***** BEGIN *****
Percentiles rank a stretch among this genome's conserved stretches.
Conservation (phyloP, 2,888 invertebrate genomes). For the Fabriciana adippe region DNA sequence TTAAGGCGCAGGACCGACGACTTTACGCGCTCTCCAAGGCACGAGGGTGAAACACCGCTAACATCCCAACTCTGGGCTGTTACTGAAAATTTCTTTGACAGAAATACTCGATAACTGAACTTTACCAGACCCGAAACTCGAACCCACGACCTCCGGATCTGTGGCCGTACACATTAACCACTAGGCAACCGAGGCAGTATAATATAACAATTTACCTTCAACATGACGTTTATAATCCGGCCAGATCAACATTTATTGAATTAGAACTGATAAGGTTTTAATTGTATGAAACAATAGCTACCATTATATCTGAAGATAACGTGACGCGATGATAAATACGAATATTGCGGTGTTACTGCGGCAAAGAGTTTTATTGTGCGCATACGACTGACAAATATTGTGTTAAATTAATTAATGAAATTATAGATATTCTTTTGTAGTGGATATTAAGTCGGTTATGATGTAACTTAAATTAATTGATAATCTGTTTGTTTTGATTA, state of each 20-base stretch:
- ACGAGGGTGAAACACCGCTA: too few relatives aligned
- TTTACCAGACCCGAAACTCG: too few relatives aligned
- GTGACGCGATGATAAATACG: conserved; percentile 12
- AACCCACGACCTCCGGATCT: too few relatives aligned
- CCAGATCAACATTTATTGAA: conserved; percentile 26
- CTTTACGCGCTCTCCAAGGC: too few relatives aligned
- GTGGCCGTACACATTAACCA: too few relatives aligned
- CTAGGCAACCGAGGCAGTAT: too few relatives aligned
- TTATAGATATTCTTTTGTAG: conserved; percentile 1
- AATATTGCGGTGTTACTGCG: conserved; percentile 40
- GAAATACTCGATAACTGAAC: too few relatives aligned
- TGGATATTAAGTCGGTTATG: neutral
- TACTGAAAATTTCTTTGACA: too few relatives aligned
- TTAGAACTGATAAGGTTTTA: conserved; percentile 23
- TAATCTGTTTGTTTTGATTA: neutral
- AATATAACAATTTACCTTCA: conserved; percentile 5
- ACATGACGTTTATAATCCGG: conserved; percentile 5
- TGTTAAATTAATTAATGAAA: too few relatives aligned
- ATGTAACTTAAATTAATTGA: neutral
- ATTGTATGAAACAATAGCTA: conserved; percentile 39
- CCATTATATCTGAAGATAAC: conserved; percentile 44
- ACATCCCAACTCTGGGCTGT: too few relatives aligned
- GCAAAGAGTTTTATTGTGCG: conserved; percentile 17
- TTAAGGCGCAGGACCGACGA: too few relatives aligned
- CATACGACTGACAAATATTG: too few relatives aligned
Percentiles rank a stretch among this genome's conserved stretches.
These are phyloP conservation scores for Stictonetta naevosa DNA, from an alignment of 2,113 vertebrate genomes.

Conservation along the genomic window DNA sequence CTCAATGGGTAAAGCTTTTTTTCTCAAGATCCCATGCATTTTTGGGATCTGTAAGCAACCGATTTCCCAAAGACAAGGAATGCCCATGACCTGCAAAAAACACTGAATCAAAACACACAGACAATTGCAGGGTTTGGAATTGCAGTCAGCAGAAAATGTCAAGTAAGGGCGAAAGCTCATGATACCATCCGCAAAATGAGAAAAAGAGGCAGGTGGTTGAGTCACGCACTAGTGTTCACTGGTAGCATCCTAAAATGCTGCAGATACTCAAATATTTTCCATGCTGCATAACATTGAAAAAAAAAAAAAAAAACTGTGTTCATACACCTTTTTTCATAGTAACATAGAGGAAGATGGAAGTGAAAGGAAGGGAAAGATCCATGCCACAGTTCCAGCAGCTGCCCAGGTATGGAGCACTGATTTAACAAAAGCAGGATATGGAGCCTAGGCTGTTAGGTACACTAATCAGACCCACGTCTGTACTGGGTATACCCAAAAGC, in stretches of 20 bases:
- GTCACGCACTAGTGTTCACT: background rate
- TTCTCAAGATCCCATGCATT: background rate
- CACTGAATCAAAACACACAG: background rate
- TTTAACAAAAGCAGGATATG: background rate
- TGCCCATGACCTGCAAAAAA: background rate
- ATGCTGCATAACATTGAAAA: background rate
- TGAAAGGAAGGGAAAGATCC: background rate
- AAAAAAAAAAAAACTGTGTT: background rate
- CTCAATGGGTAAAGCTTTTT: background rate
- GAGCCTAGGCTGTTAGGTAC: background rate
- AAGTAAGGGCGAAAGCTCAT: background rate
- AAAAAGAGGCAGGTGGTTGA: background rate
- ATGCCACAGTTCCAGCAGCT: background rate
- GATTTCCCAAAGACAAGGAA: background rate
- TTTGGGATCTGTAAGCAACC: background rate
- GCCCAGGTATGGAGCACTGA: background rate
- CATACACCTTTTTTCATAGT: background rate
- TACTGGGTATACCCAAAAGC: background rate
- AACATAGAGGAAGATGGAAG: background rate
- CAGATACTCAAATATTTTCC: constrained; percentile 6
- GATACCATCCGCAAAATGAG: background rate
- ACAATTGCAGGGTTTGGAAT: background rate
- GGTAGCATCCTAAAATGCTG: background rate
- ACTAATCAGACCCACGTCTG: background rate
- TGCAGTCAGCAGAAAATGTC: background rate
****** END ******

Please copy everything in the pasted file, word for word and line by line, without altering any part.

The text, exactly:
Percentiles rank a stretch among this genome's conserved stretches.
Conservation (phyloP, 2,888 invertebrate genomes). For the Fabriciana adippe region DNA sequence TTAAGGCGCAGGACCGACGACTTTACGCGCTCTCCAAGGCACGAGGGTGAAACACCGCTAACATCCCAACTCTGGGCTGTTACTGAAAATTTCTTTGACAGAAATACTCGATAACTGAACTTTACCAGACCCGAAACTCGAACCCACGACCTCCGGATCTGTGGCCGTACACATTAACCACTAGGCAACCGAGGCAGTATAATATAACAATTTACCTTCAACATGACGTTTATAATCCGGCCAGATCAACATTTATTGAATTAGAACTGATAAGGTTTTAATTGTATGAAACAATAGCTACCATTATATCTGAAGATAACGTGACGCGATGATAAATACGAATATTGCGGTGTTACTGCGGCAAAGAGTTTTATTGTGCGCATACGACTGACAAATATTGTGTTAAATTAATTAATGAAATTATAGATATTCTTTTGTAGTGGATATTAAGTCGGTTATGATGTAACTTAAATTAATTGATAATCTGTTTGTTTTGATTA, state of each 20-base stretch:
- ACGAGGGTGAAACACCGCTA: too few relatives aligned
- TTTACCAGACCCGAAACTCG: too few relatives aligned
- GTGACGCGATGATAAATACG: conserved; percentile 12
- AACCCACGACCTCCGGATCT: too few relatives aligned
- CCAGATCAACATTTATTGAA: conserved; percentile 26
- CTTTACGCGCTCTCCAAGGC: too few relatives aligned
- GTGGCCGTACACATTAACCA: too few relatives aligned
- CTAGGCAACCGAGGCAGTAT: too few relatives aligned
- TTATAGATATTCTTTTGTAG: conserved; percentile 1
- AATATTGCGGTGTTACTGCG: conserved; percentile 40
- GAAATACTCGATAACTGAAC: too few relatives aligned
- TGGATATTAAGTCGGTTATG: neutral
- TACTGAAAATTTCTTTGACA: too few relatives aligned
- TTAGAACTGATAAGGTTTTA: conserved; percentile 23
- TAATCTGTTTGTTTTGATTA: neutral
- AATATAACAATTTACCTTCA: conserved; percentile 5
- ACATGACGTTTATAATCCGG: conserved; percentile 5
- TGTTAAATTAATTAATGAAA: too few relatives aligned
- ATGTAACTTAAATTAATTGA: neutral
- ATTGTATGAAACAATAGCTA: conserved; percentile 39
- CCATTATATCTGAAGATAAC: conserved; percentile 44
- ACATCCCAACTCTGGGCTGT: too few relatives aligned
- GCAAAGAGTTTTATTGTGCG: conserved; percentile 17
- TTAAGGCGCAGGACCGACGA: too few relatives aligned
- CATACGACTGACAAATATTG: too few relatives aligned
Percentiles rank a stretch among this genome's conserved stretches.
These are phyloP conservation scores for Stictonetta naevosa DNA, from an alignment of 2,113 vertebrate genomes.

Conservation along the genomic window DNA sequence CTCAATGGGTAAAGCTTTTTTTCTCAAGATCCCATGCATTTTTGGGATCTGTAAGCAACCGATTTCCCAAAGACAAGGAATGCCCATGACCTGCAAAAAACACTGAATCAAAACACACAGACAATTGCAGGGTTTGGAATTGCAGTCAGCAGAAAATGTCAAGTAAGGGCGAAAGCTCATGATACCATCCGCAAAATGAGAAAAAGAGGCAGGTGGTTGAGTCACGCACTAGTGTTCACTGGTAGCATCCTAAAATGCTGCAGATACTCAAATATTTTCCATGCTGCATAACATTGAAAAAAAAAAAAAAAAACTGTGTTCATACACCTTTTTTCATAGTAACATAGAGGAAGATGGAAGTGAAAGGAAGGGAAAGATCCATGCCACAGTTCCAGCAGCTGCCCAGGTATGGAGCACTGATTTAACAAAAGCAGGATATGGAGCCTAGGCTGTTAGGTACACTAATCAGACCCACGTCTGTACTGGGTATACCCAAAAGC, in stretches of 20 bases:
- GTCACGCACTAGTGTTCACT: background rate
- TTCTCAAGATCCCATGCATT: background rate
- CACTGAATCAAAACACACAG: background rate
- TTTAACAAAAGCAGGATATG: background rate
- TGCCCATGACCTGCAAAAAA: background rate
- ATGCTGCATAACATTGAAAA: background rate
- TGAAAGGAAGGGAAAGATCC: background rate
- AAAAAAAAAAAAACTGTGTT: background rate
- CTCAATGGGTAAAGCTTTTT: background rate
- GAGCCTAGGCTGTTAGGTAC: background rate
- AAGTAAGGGCGAAAGCTCAT: background rate
- AAAAAGAGGCAGGTGGTTGA: background rate
- ATGCCACAGTTCCAGCAGCT: background rate
- GATTTCCCAAAGACAAGGAA: background rate
- TTTGGGATCTGTAAGCAACC: background rate
- GCCCAGGTATGGAGCACTGA: background rate
- CATACACCTTTTTTCATAGT: background rate
- TACTGGGTATACCCAAAAGC: background rate
- AACATAGAGGAAGATGGAAG: background rate
- CAGATACTCAAATATTTTCC: constrained; percentile 6
- GATACCATCCGCAAAATGAG: background rate
- ACAATTGCAGGGTTTGGAAT: background rate
- GGTAGCATCCTAAAATGCTG: background rate
- ACTAATCAGACCCACGTCTG: background rate
- TGCAGTCAGCAGAAAATGTC: background rate